Tom Corbett can't catch a break.
Pennsylvania's Republican governor rode the tea party wave to the governor’s mansion in 2010. But since then, a failure to rally conservatives, a scandal at Penn State, and his national anonymity have made him one of the most vulnerable Republican governors up for reelection in 2014.
The most recent Quinnipiac University poll shows his approval rating stuck at 36 percent, while a 51 percent majority of Pennsylvanians believe he does not deserve reelection. Corbett could be the first Keystone State governor since 1970 not to win a second term. This comes at a time when other Republican governors in blue states — such as Chris Christie in New Jersey, Scott Walker in Wisconsin, Terry Branstad in Iowa, and John Kasich in Ohio —are looking in much better shape.
So what happened with Corbett?
Much of his problem has to do with his image. Despite boasting a law-enforcement background as Pennsylvania attorney general before being elected, Corbett's style is low-key. He’s much different from Christie, his Republican neighbor with a similar professional background. While Christie has a reputation as a confrontational prosecutor and politician, Corbett prefers to make his case while keeping a lower profile.
"The governor is not engaging in a campaign. He won’t do that until 2014," Corbett spokesman Kevin Harley said, while noting the governor appeared on Greta Van Susteren’s Fox News show.
More significantly, he began his gubernatorial tenure alienating Democrats by pressing for deep spending cuts, and now is ticking off conservatives for supporting tax hikes to raise revenues.
His latest proposal lifts a cap on the state’s fuel tax as part of a transportation-funding package that he argues could raise nearly $2 billion. The plan is similar to the deal Gov. Bob McDonnell struck, which has brought the popular Virginia governor a wave of criticism from conservatives. But Corbett doesn’t start out with the same degree of goodwill as his Southern counterpart.
Meanwhile, his latest $28.4 billion budget proposal increases current spending levels and ties Corbett's top priorities of public-sector pension reform and liquor-store privatization to education spending, making life politically difficult for some Republican state senators.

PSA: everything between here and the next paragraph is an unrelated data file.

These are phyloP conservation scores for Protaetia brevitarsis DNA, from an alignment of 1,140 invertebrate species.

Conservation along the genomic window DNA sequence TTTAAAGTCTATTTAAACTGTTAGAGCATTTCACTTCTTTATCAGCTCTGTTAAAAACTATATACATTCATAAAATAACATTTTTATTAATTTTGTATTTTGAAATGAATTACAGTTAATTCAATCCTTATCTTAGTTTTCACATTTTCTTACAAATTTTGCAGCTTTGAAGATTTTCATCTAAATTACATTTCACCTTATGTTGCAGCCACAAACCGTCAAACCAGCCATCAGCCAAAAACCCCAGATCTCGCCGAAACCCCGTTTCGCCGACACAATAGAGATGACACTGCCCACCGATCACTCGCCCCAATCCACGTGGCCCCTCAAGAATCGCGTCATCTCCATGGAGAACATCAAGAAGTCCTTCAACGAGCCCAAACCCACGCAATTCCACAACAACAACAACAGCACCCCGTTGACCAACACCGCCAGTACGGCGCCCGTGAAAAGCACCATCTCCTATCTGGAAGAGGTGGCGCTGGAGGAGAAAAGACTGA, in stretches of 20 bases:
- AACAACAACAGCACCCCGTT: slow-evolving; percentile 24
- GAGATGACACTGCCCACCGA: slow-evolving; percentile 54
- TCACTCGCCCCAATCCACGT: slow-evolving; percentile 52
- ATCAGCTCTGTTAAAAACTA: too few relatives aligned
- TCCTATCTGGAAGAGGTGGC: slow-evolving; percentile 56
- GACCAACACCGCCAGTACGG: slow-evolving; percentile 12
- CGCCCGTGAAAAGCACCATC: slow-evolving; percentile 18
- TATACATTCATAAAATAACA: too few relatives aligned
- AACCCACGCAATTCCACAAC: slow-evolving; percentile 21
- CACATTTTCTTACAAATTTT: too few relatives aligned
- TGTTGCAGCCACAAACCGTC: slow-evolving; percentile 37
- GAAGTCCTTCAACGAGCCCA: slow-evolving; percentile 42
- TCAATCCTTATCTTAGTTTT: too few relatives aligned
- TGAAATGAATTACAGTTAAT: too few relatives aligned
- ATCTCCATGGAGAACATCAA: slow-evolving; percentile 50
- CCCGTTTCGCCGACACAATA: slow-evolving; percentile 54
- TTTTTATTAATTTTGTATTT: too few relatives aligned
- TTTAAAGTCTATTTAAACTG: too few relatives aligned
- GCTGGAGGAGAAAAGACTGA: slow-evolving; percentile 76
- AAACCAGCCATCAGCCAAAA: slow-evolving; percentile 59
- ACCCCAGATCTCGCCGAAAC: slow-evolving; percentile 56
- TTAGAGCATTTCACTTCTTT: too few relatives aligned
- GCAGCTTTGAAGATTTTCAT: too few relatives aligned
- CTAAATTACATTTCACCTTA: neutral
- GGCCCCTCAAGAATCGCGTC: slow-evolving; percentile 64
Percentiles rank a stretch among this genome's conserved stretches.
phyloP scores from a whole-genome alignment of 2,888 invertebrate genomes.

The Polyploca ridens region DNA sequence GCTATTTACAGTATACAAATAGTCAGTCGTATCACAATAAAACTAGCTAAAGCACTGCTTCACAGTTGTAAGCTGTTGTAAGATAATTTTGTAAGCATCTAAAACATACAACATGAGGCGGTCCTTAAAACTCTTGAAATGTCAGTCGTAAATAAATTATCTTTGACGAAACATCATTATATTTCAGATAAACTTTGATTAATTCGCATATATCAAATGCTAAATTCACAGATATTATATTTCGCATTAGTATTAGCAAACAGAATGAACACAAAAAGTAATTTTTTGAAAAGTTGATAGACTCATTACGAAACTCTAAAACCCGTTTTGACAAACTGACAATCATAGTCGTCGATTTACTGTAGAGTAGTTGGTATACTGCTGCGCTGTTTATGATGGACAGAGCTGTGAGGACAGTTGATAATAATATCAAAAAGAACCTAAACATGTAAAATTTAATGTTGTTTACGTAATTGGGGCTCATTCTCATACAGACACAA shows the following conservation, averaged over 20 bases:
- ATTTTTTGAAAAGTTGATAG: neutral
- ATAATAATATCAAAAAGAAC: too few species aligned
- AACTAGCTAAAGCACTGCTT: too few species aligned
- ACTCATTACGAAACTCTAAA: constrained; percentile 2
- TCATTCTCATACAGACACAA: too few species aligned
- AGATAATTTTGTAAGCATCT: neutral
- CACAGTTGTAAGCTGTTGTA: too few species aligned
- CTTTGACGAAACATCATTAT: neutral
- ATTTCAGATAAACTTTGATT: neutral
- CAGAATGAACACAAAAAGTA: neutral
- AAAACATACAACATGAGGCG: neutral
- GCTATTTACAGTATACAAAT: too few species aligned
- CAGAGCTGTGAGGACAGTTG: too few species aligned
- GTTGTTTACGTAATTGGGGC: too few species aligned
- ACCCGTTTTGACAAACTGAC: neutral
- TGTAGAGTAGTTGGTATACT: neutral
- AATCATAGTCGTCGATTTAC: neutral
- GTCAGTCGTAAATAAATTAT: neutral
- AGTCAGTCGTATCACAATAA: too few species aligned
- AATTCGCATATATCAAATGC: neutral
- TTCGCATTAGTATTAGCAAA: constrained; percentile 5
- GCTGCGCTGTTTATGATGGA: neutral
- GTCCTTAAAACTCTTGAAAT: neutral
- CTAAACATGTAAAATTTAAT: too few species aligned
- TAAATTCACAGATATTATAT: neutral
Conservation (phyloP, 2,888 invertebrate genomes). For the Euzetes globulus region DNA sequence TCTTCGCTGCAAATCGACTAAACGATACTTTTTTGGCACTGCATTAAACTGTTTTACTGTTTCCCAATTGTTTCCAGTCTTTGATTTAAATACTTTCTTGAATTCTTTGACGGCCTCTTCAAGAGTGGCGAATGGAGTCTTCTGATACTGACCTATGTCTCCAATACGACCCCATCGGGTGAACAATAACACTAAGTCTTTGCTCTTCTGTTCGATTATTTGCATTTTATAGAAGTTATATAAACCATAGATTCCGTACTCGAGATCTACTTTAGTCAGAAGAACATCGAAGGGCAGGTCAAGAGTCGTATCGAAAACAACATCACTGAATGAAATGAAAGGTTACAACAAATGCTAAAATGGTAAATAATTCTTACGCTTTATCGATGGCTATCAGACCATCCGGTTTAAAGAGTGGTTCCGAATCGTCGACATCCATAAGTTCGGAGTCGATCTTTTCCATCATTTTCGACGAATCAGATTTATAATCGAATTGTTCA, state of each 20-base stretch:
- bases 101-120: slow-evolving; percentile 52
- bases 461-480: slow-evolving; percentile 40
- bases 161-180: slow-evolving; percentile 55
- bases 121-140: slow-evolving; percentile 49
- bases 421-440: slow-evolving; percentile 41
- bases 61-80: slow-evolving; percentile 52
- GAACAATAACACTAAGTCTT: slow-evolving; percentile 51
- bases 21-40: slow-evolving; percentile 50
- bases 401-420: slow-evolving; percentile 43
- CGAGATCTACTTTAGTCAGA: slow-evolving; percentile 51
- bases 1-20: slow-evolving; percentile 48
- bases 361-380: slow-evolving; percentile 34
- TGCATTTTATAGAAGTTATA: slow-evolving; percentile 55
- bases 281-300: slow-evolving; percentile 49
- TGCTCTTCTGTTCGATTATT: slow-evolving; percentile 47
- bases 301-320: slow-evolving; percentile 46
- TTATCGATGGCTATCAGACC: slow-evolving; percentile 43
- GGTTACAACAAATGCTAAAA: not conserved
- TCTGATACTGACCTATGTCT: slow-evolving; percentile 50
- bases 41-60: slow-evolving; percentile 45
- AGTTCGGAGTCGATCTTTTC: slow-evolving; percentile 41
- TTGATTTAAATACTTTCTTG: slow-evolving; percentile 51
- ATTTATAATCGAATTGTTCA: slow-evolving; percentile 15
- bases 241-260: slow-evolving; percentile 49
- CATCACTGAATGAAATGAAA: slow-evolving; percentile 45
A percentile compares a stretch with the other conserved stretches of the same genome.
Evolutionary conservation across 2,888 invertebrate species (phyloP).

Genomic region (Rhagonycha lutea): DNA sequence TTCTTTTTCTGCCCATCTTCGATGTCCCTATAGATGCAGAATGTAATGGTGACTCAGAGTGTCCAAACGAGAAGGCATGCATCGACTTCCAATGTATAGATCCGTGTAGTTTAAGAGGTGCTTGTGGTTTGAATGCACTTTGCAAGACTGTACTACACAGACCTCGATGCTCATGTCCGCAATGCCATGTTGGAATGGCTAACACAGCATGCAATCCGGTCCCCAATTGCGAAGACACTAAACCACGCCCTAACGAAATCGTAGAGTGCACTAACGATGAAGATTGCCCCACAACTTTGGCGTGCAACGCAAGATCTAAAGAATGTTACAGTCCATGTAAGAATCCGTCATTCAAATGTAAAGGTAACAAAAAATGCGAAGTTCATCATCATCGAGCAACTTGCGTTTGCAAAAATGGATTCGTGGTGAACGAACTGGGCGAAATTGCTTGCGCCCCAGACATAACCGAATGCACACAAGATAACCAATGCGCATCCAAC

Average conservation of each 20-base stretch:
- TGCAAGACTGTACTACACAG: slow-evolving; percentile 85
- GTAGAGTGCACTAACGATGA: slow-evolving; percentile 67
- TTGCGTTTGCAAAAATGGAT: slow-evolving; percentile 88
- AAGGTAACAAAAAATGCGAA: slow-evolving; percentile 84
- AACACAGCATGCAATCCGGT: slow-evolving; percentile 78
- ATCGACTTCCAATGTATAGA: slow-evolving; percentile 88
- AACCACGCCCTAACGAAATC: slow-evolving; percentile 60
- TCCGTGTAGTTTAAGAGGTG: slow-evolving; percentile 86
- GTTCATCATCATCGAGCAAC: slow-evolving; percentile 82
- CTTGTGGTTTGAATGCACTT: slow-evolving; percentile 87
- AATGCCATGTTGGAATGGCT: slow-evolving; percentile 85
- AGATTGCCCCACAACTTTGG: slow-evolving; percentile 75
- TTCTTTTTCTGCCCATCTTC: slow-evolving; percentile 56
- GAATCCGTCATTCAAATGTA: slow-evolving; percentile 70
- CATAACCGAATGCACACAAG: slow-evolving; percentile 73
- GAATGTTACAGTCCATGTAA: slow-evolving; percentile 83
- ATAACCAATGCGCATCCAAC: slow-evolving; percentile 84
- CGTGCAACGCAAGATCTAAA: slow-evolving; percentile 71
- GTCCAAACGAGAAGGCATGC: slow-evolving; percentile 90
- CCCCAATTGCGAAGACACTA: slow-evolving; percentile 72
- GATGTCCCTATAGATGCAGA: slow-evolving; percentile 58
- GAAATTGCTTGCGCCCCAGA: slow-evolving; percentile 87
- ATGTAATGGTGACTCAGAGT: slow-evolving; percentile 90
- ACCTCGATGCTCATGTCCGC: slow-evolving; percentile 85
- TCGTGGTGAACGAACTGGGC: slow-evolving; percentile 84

Grover Norquist gave Corbett's plan the kiss of death. "This proposal is a tax increase," Norquist said.
Sensing Corbett's political vulnerability, Bruce Castor, a commissioner in suburban Philadelphia's Montgomery County, is saying he could challenge the governor in a 2014 primary. He’s a major longshot, but the fact that Corbett faces an intraparty challenge doesn’t bode well for his reelection in a Democratic-leaning state.
Corbett started out on good terms with conservatives: His 2012 budget, which cut spending by 3 percent over 2011 without raising taxes while slicing education funding by nearly a billion dollars, was welcomed by the base. It was the first budget passed on time in nine years, a sign that Corbett was serious about implementing a conservative agenda in the Keystone State.
Fast-forward to 2013, when Corbett has managed to pick fights with his base in Pennsylvania and nationally.
"The bottom line is simple. He ends up on the downside of almost everything," said Pennsylvania political analyst G. Terry Madonna.
Intra-party skirmishing is not Corbett's only problem. He's also in a tough spot with regard to the child sex-abuse scandal that brought down legendary Penn State football coach Joe Paterno and resulted in the conviction of former defensive coordinator Jerry Sandusky. Victims-rights advocates argue Corbett didn't do enough as attorney general to stop Sandusky. But many Penn State fans are upset because he didn’t fight the punitive sanctions handed down to the school’s football program. It's a lose-lose proposition for him.
Now, Corbett is entangled in a morass of lawsuits regarding the NCAA's penalties against Penn State. He sued the athletic organization, alleging that the $60 million penalties violate antitrust laws and unduly hurt the team. Meanwhile, he signed a bill requiring that the $60 million in fines be kept in the state. The NCAA is countersuing.
Nationally, as conservatives search for ways to fix their image problem after their fall defeat, Corbett struggles with the issue himself, and for similar reasons. Where the Republican Party is grappling with how to sell its economic message to middle-class voters, Corbett gets poor grades from strategists on explaining his privatization plans to Pennsylvania residents.
"He has a real message problem," said Madonna.